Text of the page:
CareTech Foundation Impact Report 2020/2021 >> Physical and learning disabilities and mental health
The CareTech Foundation supports people with disabilities and long-term health conditions through five partnerships. In a year during which the pandemic has taken a devastating toll not only on the physical health of millions of people but on their mental health too, the support of these projects is both timely and essential. The Foundation has provided funding of £210,094 in this priority area.
In the UK, 1 in 4 adults and 1 in 10 children experience mental illness. Furthermore, depression rates have doubled since the COVID-19 pandemic began. Existing inequalities have worsened with mental health issues disproportionately affecting certain groups, including people with disabilities, those living in social housing and those with certain mental health disorders.
The Foundation has provided mental health support to 1,071,994 people this year, in partnership with the British Asian Trust, working in Pakistan; Depaul working with young homeless people in Northeast England, and OnSide’s “Bridging the Gap” programme.
In Pakistan, the three-year project with British Asian Trust has now been completed, reaching 16.8 million in a successful pandemic response with its multi-channel campaign to raise awareness of mental health and signpost those in need to services available. This year, 1.1 million people directly benefitted by attending mental health awareness raising sessions, accessing support through helplines and engagement with community-focussed OutReach campaign.
Cumulatively this OutReach programme has now supported 1.5 million individuals.
This year, the programme has improved the access of 28,315 individuals to mental health support services made available at clinical and non-clinical levels. These have included support groups and forums; 1-2-1 support from professionals and remote support for children and adolescents.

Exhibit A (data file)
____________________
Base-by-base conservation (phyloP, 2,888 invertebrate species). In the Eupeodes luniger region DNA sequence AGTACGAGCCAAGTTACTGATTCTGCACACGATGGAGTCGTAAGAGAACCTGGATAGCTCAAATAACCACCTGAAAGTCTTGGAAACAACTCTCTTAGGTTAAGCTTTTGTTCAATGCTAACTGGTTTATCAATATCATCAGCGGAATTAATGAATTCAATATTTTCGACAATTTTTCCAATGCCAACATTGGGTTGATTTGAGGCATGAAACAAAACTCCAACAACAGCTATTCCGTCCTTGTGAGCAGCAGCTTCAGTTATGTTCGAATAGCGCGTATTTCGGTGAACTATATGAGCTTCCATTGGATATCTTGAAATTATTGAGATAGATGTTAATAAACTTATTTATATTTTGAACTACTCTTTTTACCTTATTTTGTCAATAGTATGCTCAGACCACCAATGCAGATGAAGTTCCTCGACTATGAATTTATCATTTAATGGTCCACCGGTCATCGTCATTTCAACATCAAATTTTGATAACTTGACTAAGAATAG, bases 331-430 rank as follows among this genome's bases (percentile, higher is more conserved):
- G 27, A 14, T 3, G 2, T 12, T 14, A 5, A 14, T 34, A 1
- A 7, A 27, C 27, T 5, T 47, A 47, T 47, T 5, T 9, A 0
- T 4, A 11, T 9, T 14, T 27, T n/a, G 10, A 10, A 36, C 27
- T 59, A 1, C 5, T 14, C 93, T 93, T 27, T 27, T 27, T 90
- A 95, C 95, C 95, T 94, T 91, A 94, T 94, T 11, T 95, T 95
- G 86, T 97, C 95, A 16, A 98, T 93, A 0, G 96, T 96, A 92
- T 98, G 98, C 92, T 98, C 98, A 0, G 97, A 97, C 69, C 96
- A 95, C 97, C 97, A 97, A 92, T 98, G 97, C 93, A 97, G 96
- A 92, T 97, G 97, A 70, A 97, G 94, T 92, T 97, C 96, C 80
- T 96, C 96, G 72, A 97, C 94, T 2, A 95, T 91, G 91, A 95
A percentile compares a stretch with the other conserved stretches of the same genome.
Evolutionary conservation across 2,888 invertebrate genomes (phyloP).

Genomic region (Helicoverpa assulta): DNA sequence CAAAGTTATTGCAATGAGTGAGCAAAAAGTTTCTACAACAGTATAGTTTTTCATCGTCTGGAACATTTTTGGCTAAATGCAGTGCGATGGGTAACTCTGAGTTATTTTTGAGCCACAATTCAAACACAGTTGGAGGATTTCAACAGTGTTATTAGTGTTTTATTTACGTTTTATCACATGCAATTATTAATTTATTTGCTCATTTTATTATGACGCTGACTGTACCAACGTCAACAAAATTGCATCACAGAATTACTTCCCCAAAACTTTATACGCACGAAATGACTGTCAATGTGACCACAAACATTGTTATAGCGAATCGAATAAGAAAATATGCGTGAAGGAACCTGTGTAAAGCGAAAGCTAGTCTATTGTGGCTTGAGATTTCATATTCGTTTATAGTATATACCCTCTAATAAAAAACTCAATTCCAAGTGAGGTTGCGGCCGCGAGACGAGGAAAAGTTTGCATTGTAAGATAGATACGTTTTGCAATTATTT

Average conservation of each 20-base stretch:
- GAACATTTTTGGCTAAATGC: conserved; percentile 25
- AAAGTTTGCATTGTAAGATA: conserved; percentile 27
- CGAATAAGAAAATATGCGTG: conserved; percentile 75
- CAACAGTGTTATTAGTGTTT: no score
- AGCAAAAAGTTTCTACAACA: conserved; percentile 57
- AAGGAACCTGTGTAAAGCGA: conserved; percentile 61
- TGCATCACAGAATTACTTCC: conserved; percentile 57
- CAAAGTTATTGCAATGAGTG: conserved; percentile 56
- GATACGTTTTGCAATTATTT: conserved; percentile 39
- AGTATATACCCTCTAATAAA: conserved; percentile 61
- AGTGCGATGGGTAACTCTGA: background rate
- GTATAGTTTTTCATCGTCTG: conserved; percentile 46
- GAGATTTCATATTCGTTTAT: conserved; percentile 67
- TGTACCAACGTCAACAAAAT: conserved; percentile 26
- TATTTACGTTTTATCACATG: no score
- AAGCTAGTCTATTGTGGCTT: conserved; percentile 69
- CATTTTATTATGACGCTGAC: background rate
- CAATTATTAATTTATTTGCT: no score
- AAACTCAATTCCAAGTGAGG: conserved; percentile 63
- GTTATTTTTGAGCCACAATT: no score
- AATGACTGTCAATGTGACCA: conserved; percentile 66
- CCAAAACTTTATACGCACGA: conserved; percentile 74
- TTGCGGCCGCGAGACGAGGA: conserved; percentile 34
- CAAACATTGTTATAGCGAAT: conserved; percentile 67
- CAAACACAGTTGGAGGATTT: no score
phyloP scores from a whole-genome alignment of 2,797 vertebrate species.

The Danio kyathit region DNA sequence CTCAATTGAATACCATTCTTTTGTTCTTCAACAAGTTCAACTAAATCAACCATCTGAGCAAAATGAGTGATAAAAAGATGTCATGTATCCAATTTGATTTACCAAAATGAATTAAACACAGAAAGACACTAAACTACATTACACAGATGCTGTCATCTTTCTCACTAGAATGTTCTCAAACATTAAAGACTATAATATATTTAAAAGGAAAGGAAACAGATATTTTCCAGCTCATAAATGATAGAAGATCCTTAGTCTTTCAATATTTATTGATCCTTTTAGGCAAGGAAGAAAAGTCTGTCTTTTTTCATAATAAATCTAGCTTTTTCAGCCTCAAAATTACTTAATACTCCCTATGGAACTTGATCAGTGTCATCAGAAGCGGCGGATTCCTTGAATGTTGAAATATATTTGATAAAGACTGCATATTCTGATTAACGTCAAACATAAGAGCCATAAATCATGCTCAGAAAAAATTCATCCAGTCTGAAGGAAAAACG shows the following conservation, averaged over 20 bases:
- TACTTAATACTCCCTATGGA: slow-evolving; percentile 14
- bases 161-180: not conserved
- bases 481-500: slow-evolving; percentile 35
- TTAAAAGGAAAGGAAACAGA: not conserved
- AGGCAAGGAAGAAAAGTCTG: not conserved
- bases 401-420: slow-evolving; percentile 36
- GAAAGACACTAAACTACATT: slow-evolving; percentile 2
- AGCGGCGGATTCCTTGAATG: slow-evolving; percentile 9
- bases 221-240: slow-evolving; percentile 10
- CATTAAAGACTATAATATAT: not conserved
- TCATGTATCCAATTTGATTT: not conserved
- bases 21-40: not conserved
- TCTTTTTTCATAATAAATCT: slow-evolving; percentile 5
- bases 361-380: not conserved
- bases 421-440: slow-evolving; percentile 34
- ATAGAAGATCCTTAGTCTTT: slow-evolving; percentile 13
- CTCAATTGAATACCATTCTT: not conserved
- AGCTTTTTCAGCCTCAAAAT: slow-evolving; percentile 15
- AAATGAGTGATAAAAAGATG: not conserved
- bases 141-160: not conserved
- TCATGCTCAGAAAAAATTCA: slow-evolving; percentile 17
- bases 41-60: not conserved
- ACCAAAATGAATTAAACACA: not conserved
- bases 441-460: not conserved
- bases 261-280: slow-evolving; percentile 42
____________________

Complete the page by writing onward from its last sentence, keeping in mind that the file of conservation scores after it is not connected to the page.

In total 95,941 have benefitted from this increased access, over three years.
As well as directly supporting people, British Asian Trust and its partners have trained 997 practitioners this year, to identify, refer, and support people on mental health. Overall, 1,988 have received training through the programme.
In the final months of the project, ensuring the long-term sustainability of the programme was a priority. BAT worked with IRD and Sehat Kahani to ensure that the newly integrated mental health services are fully embedded within their existing service offering. As a result, mental health services will continue to be available through Sehat Kahani’s 32 clinics across the country, and through five healthcare facilities which partnered with IRD. The project leaves a lasting legacy, influencing the wider mental health eco-system in Pakistan, with improvements in availability, accessibility and quality of services, and greater investment in mental health nationally.
43-year-old Zeba lives with her husband and four children in Pakistan. Her husband is a daily wage worker earning approximately 68p a day and their eldest son is a rickshaw driver. The family’s struggle of day-to-day survival was interrupted when Zeba was diagnosed with cancer. With little access to any helpful information, and no finances for costly cancer treatment Zeba thought that she had been handed a death sentence and slipped into depression and anxiety. Her poor mental health was exacerbated by her COVID-19 diagnosis and lack of documentation for applying to a free of cost cancer treatment programme.
Zeba called the British Asian Trust’s partner IRD’s mental health support helpline and was referred to a counsellor. Having established a trusting relationship with the counsellor, Zeba was first educated about her illness, given an opportunity to talk about her illness and feelings with ease and taught some coping mechanisms. One-on-one sessions gave both mental support and practical help, and Zeba has now started treatment at a non-profit hospital.
“Counselling has helped me reconnect with my family during this time. I understand the importance of open communication. I realise that I shouldn’t give up and am hopeful that I will get well.”Zeba